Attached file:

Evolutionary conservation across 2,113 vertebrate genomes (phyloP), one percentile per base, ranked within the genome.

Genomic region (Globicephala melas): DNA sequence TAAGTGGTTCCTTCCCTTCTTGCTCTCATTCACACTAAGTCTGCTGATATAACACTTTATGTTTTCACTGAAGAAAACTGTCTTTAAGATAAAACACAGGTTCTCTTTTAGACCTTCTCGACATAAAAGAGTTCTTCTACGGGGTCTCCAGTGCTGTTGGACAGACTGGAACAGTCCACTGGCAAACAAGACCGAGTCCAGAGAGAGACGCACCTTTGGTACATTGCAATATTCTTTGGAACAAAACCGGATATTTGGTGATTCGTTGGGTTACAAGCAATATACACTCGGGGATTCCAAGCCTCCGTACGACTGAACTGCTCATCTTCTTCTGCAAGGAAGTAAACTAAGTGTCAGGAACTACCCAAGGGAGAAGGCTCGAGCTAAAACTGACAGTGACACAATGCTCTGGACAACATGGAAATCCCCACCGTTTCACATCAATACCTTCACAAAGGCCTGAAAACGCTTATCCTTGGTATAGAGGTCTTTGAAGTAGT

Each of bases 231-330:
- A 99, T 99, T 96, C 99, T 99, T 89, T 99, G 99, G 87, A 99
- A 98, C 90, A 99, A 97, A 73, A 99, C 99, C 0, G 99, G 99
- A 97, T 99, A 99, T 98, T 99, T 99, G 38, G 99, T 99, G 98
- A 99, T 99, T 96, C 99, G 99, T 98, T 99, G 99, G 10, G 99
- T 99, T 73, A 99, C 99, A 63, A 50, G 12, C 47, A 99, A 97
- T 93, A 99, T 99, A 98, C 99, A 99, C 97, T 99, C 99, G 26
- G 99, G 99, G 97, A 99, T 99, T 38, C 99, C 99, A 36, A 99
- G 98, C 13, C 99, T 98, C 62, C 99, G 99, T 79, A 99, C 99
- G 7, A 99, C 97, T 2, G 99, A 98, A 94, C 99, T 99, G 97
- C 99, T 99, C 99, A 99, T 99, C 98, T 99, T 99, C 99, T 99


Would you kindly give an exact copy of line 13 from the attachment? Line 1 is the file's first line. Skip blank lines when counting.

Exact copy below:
- C 99, T 99, C 99, A 99, T 99, C 98, T 99, T 99, C 99, T 99